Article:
The Department should consult the interested parties on the issue of recognition of sixth form college professional standards and make a decision accordingly.
The Department, in consultation with the parties, should ensure that effective feedback arrangements are implemented and efforts continue to improve and simplify the application process.
The Department should ensure that the review process operates more quickly in future.
The above proposals should take effect as soon as appropriate.
Advanced skills teachers (ASTs)
The Department should pursue with the interested parties the issues it raised in evidence in relation to inreach and outreach duties, management roles and review of pay ranges. The requirement for new ASTs to have passed the performance threshold will be removed.
The fifth management allowance for classroom teachers should be retained.
The Department should work together with the interested parties to establish more coherent and consistent procedures for payment for in-service training, initial teacher training activities and out-of-school learning activities.
The Department should resolve the issue of recognition of relevant teaching and non-teaching experience through the award of experience points in consultation with the interested parties.
The Department should again produce a statement on the pay structure, for issue to teachers in 2002.
The Department will consider further with the interested parties whether it should undertake a study into the pay and conditions of headteachers in early years education in 2002.
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The Department will consider further with the interested parties whether it should initiate a review of the pay and terms and conditions of unattached teachers.
The Department will report in its evidence in September 2002, for the main 200304 pay review, on progress in response to the following requests by the Review Body for reviews of:
the scope and nature of the evidence, information and statistics it collects and provides on teacher recruitment, retention and labour market issues;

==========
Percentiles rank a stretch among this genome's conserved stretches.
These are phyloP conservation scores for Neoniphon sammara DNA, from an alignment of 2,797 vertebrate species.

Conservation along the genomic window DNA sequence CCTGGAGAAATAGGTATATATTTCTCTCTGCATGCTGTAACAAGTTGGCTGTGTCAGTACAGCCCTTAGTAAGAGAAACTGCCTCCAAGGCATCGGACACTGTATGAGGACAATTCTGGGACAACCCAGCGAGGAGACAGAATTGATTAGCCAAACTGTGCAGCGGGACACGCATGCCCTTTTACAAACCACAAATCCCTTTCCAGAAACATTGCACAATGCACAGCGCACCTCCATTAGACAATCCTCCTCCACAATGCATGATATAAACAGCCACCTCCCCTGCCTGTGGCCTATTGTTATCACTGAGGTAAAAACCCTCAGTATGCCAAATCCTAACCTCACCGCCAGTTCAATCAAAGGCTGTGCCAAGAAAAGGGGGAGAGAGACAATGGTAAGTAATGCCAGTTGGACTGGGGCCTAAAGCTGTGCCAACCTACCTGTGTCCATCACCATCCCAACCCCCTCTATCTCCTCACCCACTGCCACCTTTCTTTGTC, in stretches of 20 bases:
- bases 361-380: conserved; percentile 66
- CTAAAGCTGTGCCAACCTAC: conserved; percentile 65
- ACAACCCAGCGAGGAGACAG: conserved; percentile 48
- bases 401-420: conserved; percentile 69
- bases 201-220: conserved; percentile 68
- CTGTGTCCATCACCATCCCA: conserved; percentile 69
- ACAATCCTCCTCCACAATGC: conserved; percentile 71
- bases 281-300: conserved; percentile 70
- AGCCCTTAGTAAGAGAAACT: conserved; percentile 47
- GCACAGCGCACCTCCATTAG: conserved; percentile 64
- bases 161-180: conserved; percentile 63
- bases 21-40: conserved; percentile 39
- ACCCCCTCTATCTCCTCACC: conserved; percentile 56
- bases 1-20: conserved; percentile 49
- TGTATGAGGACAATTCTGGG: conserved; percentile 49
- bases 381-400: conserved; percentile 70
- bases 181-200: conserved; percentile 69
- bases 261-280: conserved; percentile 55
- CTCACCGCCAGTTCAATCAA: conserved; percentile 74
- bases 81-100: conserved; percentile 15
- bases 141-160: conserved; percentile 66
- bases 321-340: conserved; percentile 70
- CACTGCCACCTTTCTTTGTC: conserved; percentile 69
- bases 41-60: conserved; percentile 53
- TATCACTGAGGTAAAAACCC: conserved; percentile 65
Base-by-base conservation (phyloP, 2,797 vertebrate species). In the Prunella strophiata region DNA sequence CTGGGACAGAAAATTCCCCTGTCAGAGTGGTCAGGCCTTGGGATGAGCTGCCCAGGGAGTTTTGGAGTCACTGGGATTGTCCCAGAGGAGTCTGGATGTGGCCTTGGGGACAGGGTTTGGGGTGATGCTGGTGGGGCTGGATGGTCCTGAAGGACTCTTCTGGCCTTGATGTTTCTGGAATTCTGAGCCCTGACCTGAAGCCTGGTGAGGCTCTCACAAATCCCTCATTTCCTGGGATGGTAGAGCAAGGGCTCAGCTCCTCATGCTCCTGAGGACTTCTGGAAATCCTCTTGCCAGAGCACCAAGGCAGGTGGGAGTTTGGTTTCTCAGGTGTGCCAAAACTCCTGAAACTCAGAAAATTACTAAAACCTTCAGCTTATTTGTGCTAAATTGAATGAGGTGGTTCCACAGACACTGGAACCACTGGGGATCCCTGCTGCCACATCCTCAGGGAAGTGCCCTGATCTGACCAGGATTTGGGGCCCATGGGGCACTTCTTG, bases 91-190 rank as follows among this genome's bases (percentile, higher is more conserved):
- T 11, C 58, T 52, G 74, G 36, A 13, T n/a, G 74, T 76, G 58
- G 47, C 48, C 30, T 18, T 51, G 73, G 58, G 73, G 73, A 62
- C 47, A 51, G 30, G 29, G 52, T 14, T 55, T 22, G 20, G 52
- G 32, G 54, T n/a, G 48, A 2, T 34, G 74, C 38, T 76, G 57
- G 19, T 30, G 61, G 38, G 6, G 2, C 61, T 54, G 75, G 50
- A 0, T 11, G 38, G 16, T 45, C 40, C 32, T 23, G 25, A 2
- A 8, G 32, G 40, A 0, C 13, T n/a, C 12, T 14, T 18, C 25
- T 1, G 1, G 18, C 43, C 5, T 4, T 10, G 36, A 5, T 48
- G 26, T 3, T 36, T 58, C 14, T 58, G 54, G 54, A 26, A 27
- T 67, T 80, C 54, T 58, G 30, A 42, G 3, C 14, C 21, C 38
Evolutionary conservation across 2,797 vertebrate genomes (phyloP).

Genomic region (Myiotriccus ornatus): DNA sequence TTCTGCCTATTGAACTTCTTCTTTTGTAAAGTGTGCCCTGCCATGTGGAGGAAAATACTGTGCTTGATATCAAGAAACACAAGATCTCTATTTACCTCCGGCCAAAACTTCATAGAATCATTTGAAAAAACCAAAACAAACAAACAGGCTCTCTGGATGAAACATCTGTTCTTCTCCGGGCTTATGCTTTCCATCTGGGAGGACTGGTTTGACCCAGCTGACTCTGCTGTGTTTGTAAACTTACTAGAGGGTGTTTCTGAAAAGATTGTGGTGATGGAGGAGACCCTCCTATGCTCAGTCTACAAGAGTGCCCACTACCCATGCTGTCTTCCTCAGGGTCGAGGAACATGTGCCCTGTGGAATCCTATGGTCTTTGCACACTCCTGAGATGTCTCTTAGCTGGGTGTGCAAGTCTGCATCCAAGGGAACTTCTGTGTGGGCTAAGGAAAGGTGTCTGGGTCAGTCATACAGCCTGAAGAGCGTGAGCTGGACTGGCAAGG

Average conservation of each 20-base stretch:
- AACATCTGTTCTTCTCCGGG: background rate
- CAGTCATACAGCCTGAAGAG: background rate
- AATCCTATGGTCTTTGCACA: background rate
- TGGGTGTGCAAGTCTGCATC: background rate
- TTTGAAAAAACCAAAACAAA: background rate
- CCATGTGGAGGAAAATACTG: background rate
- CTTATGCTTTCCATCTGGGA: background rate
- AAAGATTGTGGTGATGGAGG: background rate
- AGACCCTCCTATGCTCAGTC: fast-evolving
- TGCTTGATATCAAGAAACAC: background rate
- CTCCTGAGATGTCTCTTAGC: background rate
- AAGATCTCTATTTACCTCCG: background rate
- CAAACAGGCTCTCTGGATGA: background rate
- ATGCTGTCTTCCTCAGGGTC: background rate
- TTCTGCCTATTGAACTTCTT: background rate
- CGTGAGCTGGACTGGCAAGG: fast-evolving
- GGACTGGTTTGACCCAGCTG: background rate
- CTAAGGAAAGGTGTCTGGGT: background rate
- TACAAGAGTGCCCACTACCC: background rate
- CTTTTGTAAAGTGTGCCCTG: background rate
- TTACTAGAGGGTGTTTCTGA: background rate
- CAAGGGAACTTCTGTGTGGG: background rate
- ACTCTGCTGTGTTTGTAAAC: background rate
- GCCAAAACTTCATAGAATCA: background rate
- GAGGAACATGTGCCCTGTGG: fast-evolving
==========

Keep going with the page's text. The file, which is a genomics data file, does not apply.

how it monitors the use of pay flexibilities and advises on their application. Better monitoring and advice might obviate the need for prescriptive guidance and further the Department's aim of simpler pay arrangements;
the nature of its advice and direction on the application of pay policies to borderline and atypical groups; and
the scope for greater co-ordination of the current support network of assessors, advisers, local recruitment co-ordinators etc.
I have considered pressures on local government funding. The cost of the headline increase and shortening the main scale is estimated to be £560 million in 200203. This will be affordable within the resources available to local authorities. Education Standard Spending (ESS) will increase by 5.7 per cent. after adjustments.
I am grateful to the Review Body for recommending a general increase at a level which is fair and which can be implemented without staging. I will now initiate consultation with the employer organisations, the teacher associations and other interested parties as required under section 2(1) of the School Teachers' Pay and Conditions Act 1991, before I make provision by order for teachers' pay and conditions in 200203.
To ask the Secretary of State for Education and Skills how many pupils were excluded in 200001 who had previously been excluded from maintained schools. 
Mr. Ivan Lewis:
The information requested is not available centrally.
Mr. Laurence Robertson:
To ask the Secretary of State for Education and Skills if she will make a statement on the Government's policy of excluding pupils from schools. 
Mr. Ivan Lewis
[holding answer 22 January 2002]: The Government's current policy on exclusion from schools is set out in sections 6468 of the School Standards and Framework Act 1998, and in Circular 10/99, "Social Inclusions: Pupil Support". Head teachers, governors, LEAs and appeal panels should have regard to this guidance in discharging their functions in relation to pupil exclusion.
The Department will be issuing a consultation paper on a draft revision of the guidance this week. The revised draft guidance consolidates the earlier amendments but at the same time represents a thorough revision of the whole text. It supports the right of a head teacher to govern their school as they see fit, ensuring their schools are safe places to learn and teach in. It also puts into place clear guidance to ensure that the sanction of exclusion is not used inappropriately. The existing guidance remains in force until responses to the revised draft guidance are considered and a new version published in the summer.
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Permanent exclusions fell to 8,300 in 19992000, a decrease of one fifth from 10,400 in 199899 and nearly a third less than the peak of 12,700 in 199697. The Government's target of an 8,400 reduction by 2002 has been met. The Government do not intend to set fresh targets for reducing permanent exclusions further. We can now move the agenda on to promoting the fundamentals of good behaviour, and focus on early intervention and the prevention of exclusion.